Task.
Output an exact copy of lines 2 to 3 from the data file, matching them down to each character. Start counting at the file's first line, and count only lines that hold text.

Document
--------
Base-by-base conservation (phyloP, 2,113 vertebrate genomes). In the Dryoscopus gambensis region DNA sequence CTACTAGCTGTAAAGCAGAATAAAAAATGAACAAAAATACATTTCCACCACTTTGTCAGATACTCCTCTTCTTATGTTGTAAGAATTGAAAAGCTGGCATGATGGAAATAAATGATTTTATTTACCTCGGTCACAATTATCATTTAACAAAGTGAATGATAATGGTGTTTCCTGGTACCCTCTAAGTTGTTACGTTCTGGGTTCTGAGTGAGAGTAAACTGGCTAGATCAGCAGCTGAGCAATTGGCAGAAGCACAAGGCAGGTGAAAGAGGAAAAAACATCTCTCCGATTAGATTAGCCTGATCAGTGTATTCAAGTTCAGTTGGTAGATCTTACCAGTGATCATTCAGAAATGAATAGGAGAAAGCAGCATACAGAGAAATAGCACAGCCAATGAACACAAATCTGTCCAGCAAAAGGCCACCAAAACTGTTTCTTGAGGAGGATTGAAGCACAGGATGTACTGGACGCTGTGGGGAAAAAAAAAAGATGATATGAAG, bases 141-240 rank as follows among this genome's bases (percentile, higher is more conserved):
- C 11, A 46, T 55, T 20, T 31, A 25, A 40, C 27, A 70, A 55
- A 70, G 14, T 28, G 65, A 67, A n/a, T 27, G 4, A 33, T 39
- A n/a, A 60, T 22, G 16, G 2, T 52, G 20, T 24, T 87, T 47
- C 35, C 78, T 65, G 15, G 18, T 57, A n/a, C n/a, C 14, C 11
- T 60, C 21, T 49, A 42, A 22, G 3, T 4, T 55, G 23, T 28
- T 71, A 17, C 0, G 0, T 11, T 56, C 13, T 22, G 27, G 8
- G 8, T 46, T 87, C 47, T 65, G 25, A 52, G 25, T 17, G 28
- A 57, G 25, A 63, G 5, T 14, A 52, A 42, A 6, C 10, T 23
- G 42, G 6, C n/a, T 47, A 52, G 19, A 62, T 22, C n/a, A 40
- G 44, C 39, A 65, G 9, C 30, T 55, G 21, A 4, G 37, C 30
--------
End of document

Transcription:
- C 11, A 46, T 55, T 20, T 31, A 25, A 40, C 27, A 70, A 55
- A 70, G 14, T 28, G 65, A 67, A n/a, T 27, G 4, A 33, T 39